Deuchar CN, Colls JJ, Young SD (1999) Atmospheric Environment Vol 33 , No. 18 , 3077-3078

Hydrogen sulphide from vehicle exhaust: exposure dynamics.

New directions article on hydrogen sulphide emissions resulting from the introduction of catalytic converters on petrol engined vehicles and the need for further research.
Deuchar CN, Colls JJ, Young SD (2002) Integrated Waste Management and Pollution Control: Research, Policy and Practice.  Proceedings of Waste2002, 473-483. Warwick, UK.

A technique for the passive monitoring of hydrogen sulphide on landfill sites.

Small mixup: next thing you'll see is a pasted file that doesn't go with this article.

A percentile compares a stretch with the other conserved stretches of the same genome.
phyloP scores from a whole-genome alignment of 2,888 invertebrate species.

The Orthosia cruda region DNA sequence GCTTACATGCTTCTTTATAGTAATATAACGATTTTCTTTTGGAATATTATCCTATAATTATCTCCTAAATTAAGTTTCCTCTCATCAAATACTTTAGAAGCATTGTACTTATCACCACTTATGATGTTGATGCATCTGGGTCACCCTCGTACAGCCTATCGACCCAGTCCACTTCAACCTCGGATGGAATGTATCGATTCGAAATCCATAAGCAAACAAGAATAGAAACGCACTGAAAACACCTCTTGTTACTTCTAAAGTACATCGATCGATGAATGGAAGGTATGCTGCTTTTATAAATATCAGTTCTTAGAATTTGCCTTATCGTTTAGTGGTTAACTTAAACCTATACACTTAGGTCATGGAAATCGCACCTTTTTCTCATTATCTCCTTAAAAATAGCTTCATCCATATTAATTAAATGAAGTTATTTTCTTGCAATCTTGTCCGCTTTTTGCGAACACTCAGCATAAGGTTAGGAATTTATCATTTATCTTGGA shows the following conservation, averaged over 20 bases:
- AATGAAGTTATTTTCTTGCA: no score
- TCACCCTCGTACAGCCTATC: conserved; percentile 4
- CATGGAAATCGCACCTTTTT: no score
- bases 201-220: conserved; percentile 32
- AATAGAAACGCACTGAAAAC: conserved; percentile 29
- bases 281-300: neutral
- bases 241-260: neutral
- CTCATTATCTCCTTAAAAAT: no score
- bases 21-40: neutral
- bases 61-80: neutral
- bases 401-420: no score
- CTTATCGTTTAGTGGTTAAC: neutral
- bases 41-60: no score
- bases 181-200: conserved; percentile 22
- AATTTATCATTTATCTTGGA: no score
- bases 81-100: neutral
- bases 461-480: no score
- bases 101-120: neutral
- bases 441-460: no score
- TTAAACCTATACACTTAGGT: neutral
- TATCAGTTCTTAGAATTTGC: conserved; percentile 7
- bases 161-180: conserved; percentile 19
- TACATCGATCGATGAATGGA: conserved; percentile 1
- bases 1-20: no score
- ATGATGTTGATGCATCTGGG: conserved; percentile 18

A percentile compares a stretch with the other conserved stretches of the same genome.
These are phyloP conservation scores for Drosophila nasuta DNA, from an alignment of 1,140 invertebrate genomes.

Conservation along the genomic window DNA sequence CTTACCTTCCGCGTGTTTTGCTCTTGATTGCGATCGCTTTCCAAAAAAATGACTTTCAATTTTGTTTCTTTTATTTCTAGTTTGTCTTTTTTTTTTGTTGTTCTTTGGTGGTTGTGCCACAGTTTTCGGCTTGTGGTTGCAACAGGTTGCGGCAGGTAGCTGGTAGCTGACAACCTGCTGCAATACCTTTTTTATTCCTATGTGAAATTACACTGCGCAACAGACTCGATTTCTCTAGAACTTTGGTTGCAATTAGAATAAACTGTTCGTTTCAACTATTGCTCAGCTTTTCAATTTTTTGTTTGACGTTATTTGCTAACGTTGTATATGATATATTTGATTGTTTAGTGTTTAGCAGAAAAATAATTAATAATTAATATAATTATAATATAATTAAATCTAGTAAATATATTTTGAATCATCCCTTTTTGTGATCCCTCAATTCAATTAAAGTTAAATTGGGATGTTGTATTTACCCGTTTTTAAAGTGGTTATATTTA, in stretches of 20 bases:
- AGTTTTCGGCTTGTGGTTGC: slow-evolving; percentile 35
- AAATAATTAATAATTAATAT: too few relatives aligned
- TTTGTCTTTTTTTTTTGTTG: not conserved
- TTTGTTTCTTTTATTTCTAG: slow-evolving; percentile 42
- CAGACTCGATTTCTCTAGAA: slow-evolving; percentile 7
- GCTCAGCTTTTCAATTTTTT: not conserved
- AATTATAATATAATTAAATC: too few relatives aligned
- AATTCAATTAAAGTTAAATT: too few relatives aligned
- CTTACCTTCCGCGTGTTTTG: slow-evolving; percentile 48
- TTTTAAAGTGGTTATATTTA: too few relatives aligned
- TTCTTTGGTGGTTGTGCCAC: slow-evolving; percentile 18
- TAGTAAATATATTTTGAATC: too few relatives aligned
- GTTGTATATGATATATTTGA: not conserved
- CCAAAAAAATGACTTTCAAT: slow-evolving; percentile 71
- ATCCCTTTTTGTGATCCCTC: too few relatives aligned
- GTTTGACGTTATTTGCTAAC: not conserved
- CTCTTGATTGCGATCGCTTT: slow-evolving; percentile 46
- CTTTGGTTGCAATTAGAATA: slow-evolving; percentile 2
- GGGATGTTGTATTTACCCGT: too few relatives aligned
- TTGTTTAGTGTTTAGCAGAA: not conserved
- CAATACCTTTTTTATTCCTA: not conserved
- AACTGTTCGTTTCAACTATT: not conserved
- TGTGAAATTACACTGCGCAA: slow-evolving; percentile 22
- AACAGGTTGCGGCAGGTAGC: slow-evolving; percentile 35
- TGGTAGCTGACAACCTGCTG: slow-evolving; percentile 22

A new method for the passive monitoring of hydrogen sulphide (H2S) has been developed. The method is suitable for use wherever time-integrated concentrations are required, such as landfill sites, urban backgrounds and perimeter surveys. Cheap polycarbonate vials, which contain an absorbing solution, are fitted with gas permeable membranes to enable collection of H2S. These devices are referred to as 'diffusion reservoirs' (DRs) and may be fixed to wooden posts set out on the measurement site. On completion of the exposure period, the H2S concentration in the atmosphere is determined using a variant of the standard methylene blue method. The absorbing solution is stable for many weeks before exposure and, following exposure, the captured sulphide is stable for several days in the DRs. Sulphide has been captured over periods of up to 4 days. Hydrogen sulphide concentrations, in air, of between 1ppb and 250ppm (by volume) have been determined and compared with measurements made using commercial instrumentation. Results are presented of a spatial survey on a Nottinghamshire landfill site.